Tensions rise between student leaders and UWPD over tweet

MADISON, Wis. — It’s been two weeks since University of Wisconsin’s Associated Students of Madison declared a vote of no confidence in the university police department. Tensions have already been high, but a tweet by UWPD is causing more issues.

On Sunday, ASM Chair Matthew Mitnick shared an op-ed on Twitter about the university’s failure to address racial injustice and calls to defund the police department.

UWPD replied to Mitnick’s tweet “In our first two meetings with ASM leaders, @matthewmitnick_told us more than once that it was not ASM’s aim to defund or abolish UWPD. This certainly goes against Matthew’s own stated position.Thinking face#mixedmessages

“I read it and I was like shocked. I mean honestly I wasn’t too surprised given the fact of how this department has treated students,” said Mitnick. “Honestly my character, they were taking shots at, so it was pretty disappointing to see and shocking that a university officially, an official account from a department would do that to an individual student.”

Mitnick believes he’s allowed to share his opinion on his personal Twitter page, and feels the police department “publicly attacked” him for it.

In a statement from UWPD, Public Information Officer Marc Lovicott said in part, “We can no longer just sit back and continue to watch misinformation and false statements being shared about UWPD.”

Lovicott said Mitnick’s tweet “goes against everything he has previously told UWPD in prior meetings — he has stated multiple times previously that he and ASM have no plans to move forward with an effort to try and defund and/or abolish UWPD.”

“What is misinformation and false statements about me expressing a personal belief to defund and abolish the department? I don’t think there’s any mistruths there. And on my personal Twitter I share support for the Dodgers baseball team. So does that mean that ASM supports the Dodgers?”

Mitnick said UWPD’s reply to his tweet is another example of the dismissive way the police treat students, especially those of color.

“If there would’ve been anything to kind of mend the relationship, they just broke it,” said Tarah Stangler

Stangler, a member of the UW-Madison BIPOC Coalition, said almost 50 students have submitted their stories of negative interactions with UWPD.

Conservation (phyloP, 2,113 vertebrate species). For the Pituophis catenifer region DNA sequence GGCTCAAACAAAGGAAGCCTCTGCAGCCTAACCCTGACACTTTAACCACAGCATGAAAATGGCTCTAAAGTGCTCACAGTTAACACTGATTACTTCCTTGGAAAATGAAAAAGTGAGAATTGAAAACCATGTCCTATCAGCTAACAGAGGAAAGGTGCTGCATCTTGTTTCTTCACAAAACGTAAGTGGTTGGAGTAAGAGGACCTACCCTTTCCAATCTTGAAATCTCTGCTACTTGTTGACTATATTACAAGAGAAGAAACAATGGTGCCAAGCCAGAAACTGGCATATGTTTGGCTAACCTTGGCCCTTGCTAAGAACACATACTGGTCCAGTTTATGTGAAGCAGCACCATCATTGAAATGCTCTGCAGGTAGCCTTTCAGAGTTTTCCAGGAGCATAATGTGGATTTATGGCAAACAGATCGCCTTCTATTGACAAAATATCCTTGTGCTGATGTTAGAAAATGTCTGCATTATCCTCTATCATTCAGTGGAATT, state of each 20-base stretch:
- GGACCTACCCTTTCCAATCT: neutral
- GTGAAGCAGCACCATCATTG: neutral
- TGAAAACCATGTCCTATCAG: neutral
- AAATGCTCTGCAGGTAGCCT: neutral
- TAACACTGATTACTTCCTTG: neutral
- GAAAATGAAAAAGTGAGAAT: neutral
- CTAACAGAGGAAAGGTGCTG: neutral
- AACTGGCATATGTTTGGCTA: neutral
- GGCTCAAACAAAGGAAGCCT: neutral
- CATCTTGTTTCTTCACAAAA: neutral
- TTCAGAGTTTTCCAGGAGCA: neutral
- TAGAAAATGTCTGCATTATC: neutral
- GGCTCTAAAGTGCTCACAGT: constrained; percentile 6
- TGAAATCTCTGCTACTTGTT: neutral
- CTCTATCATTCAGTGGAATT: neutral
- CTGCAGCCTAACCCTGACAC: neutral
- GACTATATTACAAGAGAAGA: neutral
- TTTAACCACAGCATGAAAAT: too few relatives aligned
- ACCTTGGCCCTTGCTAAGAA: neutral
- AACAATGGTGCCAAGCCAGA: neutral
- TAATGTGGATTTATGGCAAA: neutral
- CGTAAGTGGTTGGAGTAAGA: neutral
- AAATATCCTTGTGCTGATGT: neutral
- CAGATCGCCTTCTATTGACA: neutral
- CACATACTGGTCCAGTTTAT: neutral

“We’ve had a good number of people talking about how during mental health crises the problems were exacerbated by the way they were handled with UWPD. We’ve had issues where students have talked about racial profiling and other instances of racism,” said Stangler.

In a letter to Chancellor Rebecca Blank, Mitnick released a list of 10 demands. They include removing the Abraham Lincoln statue on Bascom Hill and the Chamberlain Rock, along with defunding and abolishing the UWPD. He said these demands are from him, not ASM as a group.

In the last month, Blank has tweeted her support for UWPD, saying the department has been responsive to these issues.

Mitnick said this list was previously posted by the BIPOC Coalition, and the demands are not new. Students have been pushing for these changes for years.

The College Republicans of UW-Madison have responded to Mitnick with their own pair of petitions to protect the Abraham Lincoln statue and UWPD.

In a press release, the group said “Chairman Mitnick cites his disgust with the fact that the department called him and other ASM leaders out on their unwillingness to work with the department on finding a solution, rather opting to make decisions for the student body based on the opinions of a few.”

Lovicott said UWPD will continue the conversation with ASM.

“As Chief Roman has previously stated, we’ve been disappointed with ASM’s recent actions in the midst of what were originally very good initial conversations. We hope those good conversations continue,” said Lovicott.

Mitnick wants to see both Lovicott and Chief Roman fired for sending the tweet reply that shows “continued community harassment.”